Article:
The Day For Lovers and Plague Victims


For a single gal, I’m pretty fond of Valentine’s Day.

This is not quite as odd as it seems when you have parents like I do, the kind who tend to show affection through food. For as long as I can remember, waking up on Valentine’s Day meant scrambling downstairs to find small boxes of chocolates, one for each child in the family. Additionally, my parents would often buy us a small gift to share, like a movie. So, overall, when your mental affiliation with Valentine’s Day is chocolate, lots of hearts and flowers, and pink (not tears, depression, or mourning a lack of a significant other) then you count it as a pretty fun holiday. I’ve always liked it and –in fact– never really connected it much with personal romantic love so much as a celebration of  love itself, which can manifest in a variety of ways–not just between two people romantically.


St. Valentine himself is a tricky man to pin down; very little is known about his life, although there are various legends about him. The one I heard was always about how he illegally performed marriage ceremonies during wartime in Rome, when the Emperor had outlawed all marriages (cause, you know, newlyweds are too distracted, I guess). While in jail, the jailer asked him to speak with his daughter, who was blind (from what I’ve read, a lot of his legends- which can vary drastically from one another and may not even be about the same person- usually involve a jailer and his blind daughter). Before Valentine was executed, he left her behind a note signed, Your Valentine.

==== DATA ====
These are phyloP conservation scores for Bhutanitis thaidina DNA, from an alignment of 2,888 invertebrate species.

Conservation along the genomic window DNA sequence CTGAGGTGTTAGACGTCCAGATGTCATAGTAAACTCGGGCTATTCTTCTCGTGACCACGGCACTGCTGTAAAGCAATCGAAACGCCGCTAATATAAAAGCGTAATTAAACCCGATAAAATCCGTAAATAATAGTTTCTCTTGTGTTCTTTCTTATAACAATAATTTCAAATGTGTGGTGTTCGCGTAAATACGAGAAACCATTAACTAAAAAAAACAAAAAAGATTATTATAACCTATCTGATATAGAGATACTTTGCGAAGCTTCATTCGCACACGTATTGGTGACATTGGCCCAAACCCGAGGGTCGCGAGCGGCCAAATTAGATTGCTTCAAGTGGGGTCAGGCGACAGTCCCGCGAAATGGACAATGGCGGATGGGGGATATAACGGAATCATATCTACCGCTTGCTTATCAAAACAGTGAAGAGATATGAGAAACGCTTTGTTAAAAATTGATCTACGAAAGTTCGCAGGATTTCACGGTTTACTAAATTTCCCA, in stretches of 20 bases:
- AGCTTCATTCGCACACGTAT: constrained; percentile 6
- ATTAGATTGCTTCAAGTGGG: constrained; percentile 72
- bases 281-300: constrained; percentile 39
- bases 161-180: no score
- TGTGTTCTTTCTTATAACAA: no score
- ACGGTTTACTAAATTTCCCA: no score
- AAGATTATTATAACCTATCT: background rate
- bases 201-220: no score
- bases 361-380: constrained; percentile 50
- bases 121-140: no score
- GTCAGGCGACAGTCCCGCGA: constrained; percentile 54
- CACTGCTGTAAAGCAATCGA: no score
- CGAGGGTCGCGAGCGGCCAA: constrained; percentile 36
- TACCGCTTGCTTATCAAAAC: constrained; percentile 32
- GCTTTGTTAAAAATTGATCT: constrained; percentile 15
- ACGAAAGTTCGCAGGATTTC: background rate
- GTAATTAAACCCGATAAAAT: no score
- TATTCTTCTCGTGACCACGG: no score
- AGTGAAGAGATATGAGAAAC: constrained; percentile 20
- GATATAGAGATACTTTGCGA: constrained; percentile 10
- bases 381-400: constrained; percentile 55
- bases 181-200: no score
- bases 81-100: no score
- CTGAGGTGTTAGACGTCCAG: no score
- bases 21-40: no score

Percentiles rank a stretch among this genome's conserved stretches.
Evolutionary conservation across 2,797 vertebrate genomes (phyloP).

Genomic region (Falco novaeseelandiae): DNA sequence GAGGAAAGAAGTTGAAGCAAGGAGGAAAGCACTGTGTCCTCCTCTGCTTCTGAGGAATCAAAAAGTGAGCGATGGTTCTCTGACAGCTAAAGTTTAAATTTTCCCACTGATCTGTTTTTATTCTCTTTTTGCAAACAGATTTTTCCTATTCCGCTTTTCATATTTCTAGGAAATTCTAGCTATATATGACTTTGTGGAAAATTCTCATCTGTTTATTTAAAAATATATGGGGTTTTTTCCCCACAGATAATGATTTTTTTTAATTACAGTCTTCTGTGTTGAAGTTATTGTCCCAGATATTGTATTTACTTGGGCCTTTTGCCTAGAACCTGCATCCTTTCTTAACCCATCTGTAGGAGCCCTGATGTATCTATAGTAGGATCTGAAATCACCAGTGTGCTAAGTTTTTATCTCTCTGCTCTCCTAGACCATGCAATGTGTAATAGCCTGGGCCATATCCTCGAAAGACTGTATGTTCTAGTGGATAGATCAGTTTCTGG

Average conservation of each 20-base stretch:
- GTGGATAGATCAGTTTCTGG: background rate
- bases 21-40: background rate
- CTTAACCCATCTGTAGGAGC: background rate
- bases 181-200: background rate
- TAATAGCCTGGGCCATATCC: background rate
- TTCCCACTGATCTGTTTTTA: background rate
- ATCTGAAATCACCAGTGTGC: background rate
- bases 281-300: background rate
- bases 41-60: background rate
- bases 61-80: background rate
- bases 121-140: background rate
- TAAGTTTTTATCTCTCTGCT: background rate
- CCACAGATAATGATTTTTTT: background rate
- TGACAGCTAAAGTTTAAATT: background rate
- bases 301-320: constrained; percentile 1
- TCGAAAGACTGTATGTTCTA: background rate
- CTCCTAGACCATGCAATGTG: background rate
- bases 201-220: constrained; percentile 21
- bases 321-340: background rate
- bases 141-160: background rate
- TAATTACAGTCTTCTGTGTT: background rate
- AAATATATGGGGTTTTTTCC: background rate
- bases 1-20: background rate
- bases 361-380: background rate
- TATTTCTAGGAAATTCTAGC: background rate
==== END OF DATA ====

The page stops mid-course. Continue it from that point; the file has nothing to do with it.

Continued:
It’s a nice story, but almost certainly not true.

Image result for st. valentine

Believe it or not, most of the legends about St. Valentine popped up during the 14th century, and the emergence of the holiday as we know it today is largely blamed on none other than Geoffrey Chaucer, author of the Canterbury Tales. His book Parlement of Foules is the first documented source in which St. Valentine’s day is first referenced as a day for lovers. Later, in England in the 1700s, it transitioned into more of the way we think of it today with the exchange of Valentine cards and treats, and writing of (often bad, but entertaining) poetry.

The picture doesn't even have a caption but we KNOW

Of course, if you are like me and Romance isn’t really your thing, you can always remember that St. Valentine is not only the patron saint of love, affianced couples, and happy marriages, but also of beekeepers, the plague, epilepsy, and not fainting.

If you so wish, you can also find the (supposed) skull of Valentine in the church of Santa Maria in Rome. And yes, I got this picture from Wikipedia. Don’t judge.

Related image

Also, if you’d like a laugh this Valentine’s Day, enjoy this Studio C video:


2 thoughts on “The Day For Lovers and Plague Victims

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